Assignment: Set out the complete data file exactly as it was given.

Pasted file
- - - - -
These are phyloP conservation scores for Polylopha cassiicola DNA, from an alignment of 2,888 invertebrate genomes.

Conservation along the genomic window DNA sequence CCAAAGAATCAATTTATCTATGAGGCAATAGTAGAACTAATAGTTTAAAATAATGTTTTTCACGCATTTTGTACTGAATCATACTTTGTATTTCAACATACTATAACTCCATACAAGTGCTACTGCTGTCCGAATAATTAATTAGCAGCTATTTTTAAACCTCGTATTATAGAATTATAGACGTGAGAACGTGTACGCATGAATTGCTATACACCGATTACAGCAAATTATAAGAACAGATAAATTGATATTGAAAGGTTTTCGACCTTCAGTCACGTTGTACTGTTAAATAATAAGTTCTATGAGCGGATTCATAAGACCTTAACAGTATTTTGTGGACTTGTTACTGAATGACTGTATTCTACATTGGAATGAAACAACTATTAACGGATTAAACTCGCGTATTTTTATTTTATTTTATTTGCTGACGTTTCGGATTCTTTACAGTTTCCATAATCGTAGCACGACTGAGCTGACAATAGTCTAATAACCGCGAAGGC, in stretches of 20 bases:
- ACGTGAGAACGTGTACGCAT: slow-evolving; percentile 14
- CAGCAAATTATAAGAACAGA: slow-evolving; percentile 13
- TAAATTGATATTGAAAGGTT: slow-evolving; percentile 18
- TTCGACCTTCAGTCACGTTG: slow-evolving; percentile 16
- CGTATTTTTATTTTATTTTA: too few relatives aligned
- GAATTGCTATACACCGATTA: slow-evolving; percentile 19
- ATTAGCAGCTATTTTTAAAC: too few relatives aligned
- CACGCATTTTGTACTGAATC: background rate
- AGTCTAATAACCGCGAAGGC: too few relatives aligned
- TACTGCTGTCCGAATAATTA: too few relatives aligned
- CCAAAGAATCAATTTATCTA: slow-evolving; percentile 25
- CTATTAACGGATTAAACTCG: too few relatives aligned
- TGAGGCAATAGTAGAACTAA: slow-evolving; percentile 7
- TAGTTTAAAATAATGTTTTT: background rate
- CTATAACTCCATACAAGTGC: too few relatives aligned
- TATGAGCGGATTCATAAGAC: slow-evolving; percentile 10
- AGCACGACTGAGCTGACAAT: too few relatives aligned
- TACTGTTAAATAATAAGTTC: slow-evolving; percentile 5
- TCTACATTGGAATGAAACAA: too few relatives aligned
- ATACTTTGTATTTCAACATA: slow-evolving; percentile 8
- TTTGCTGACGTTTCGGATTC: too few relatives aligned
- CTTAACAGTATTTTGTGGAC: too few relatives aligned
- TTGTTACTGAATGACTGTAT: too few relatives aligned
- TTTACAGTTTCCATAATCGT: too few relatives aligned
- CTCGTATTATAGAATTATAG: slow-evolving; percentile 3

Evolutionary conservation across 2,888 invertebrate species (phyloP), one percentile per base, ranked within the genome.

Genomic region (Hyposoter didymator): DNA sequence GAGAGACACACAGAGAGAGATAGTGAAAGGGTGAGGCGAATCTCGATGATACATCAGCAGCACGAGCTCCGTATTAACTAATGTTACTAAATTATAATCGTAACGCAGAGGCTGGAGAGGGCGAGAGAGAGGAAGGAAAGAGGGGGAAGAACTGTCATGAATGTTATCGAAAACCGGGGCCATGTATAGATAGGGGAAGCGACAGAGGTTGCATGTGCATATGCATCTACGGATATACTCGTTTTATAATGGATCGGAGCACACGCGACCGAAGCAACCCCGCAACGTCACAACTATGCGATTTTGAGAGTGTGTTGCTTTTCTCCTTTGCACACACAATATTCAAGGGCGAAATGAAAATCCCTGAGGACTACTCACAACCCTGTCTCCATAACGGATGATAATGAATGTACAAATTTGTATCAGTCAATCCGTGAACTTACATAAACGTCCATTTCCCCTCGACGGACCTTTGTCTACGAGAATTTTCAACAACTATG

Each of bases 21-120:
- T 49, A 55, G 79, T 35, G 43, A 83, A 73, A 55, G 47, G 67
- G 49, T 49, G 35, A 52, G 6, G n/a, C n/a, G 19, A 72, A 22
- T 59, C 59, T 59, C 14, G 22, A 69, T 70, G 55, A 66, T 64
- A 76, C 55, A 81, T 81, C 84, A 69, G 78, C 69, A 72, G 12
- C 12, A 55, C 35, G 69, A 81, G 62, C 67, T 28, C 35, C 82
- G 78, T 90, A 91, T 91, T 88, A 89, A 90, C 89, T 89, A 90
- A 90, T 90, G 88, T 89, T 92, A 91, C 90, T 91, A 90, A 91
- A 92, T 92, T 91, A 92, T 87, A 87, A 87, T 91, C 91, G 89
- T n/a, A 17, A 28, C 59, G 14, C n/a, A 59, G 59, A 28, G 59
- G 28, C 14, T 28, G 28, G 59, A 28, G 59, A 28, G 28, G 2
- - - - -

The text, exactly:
These are phyloP conservation scores for Polylopha cassiicola DNA, from an alignment of 2,888 invertebrate genomes.

Conservation along the genomic window DNA sequence CCAAAGAATCAATTTATCTATGAGGCAATAGTAGAACTAATAGTTTAAAATAATGTTTTTCACGCATTTTGTACTGAATCATACTTTGTATTTCAACATACTATAACTCCATACAAGTGCTACTGCTGTCCGAATAATTAATTAGCAGCTATTTTTAAACCTCGTATTATAGAATTATAGACGTGAGAACGTGTACGCATGAATTGCTATACACCGATTACAGCAAATTATAAGAACAGATAAATTGATATTGAAAGGTTTTCGACCTTCAGTCACGTTGTACTGTTAAATAATAAGTTCTATGAGCGGATTCATAAGACCTTAACAGTATTTTGTGGACTTGTTACTGAATGACTGTATTCTACATTGGAATGAAACAACTATTAACGGATTAAACTCGCGTATTTTTATTTTATTTTATTTGCTGACGTTTCGGATTCTTTACAGTTTCCATAATCGTAGCACGACTGAGCTGACAATAGTCTAATAACCGCGAAGGC, in stretches of 20 bases:
- ACGTGAGAACGTGTACGCAT: slow-evolving; percentile 14
- CAGCAAATTATAAGAACAGA: slow-evolving; percentile 13
- TAAATTGATATTGAAAGGTT: slow-evolving; percentile 18
- TTCGACCTTCAGTCACGTTG: slow-evolving; percentile 16
- CGTATTTTTATTTTATTTTA: too few relatives aligned
- GAATTGCTATACACCGATTA: slow-evolving; percentile 19
- ATTAGCAGCTATTTTTAAAC: too few relatives aligned
- CACGCATTTTGTACTGAATC: background rate
- AGTCTAATAACCGCGAAGGC: too few relatives aligned
- TACTGCTGTCCGAATAATTA: too few relatives aligned
- CCAAAGAATCAATTTATCTA: slow-evolving; percentile 25
- CTATTAACGGATTAAACTCG: too few relatives aligned
- TGAGGCAATAGTAGAACTAA: slow-evolving; percentile 7
- TAGTTTAAAATAATGTTTTT: background rate
- CTATAACTCCATACAAGTGC: too few relatives aligned
- TATGAGCGGATTCATAAGAC: slow-evolving; percentile 10
- AGCACGACTGAGCTGACAAT: too few relatives aligned
- TACTGTTAAATAATAAGTTC: slow-evolving; percentile 5
- TCTACATTGGAATGAAACAA: too few relatives aligned
- ATACTTTGTATTTCAACATA: slow-evolving; percentile 8
- TTTGCTGACGTTTCGGATTC: too few relatives aligned
- CTTAACAGTATTTTGTGGAC: too few relatives aligned
- TTGTTACTGAATGACTGTAT: too few relatives aligned
- TTTACAGTTTCCATAATCGT: too few relatives aligned
- CTCGTATTATAGAATTATAG: slow-evolving; percentile 3

Evolutionary conservation across 2,888 invertebrate species (phyloP), one percentile per base, ranked within the genome.

Genomic region (Hyposoter didymator): DNA sequence GAGAGACACACAGAGAGAGATAGTGAAAGGGTGAGGCGAATCTCGATGATACATCAGCAGCACGAGCTCCGTATTAACTAATGTTACTAAATTATAATCGTAACGCAGAGGCTGGAGAGGGCGAGAGAGAGGAAGGAAAGAGGGGGAAGAACTGTCATGAATGTTATCGAAAACCGGGGCCATGTATAGATAGGGGAAGCGACAGAGGTTGCATGTGCATATGCATCTACGGATATACTCGTTTTATAATGGATCGGAGCACACGCGACCGAAGCAACCCCGCAACGTCACAACTATGCGATTTTGAGAGTGTGTTGCTTTTCTCCTTTGCACACACAATATTCAAGGGCGAAATGAAAATCCCTGAGGACTACTCACAACCCTGTCTCCATAACGGATGATAATGAATGTACAAATTTGTATCAGTCAATCCGTGAACTTACATAAACGTCCATTTCCCCTCGACGGACCTTTGTCTACGAGAATTTTCAACAACTATG

Each of bases 21-120:
- T 49, A 55, G 79, T 35, G 43, A 83, A 73, A 55, G 47, G 67
- G 49, T 49, G 35, A 52, G 6, G n/a, C n/a, G 19, A 72, A 22
- T 59, C 59, T 59, C 14, G 22, A 69, T 70, G 55, A 66, T 64
- A 76, C 55, A 81, T 81, C 84, A 69, G 78, C 69, A 72, G 12
- C 12, A 55, C 35, G 69, A 81, G 62, C 67, T 28, C 35, C 82
- G 78, T 90, A 91, T 91, T 88, A 89, A 90, C 89, T 89, A 90
- A 90, T 90, G 88, T 89, T 92, A 91, C 90, T 91, A 90, A 91
- A 92, T 92, T 91, A 92, T 87, A 87, A 87, T 91, C 91, G 89
- T n/a, A 17, A 28, C 59, G 14, C n/a, A 59, G 59, A 28, G 59
- G 28, C 14, T 28, G 28, G 59, A 28, G 59, A 28, G 28, G 2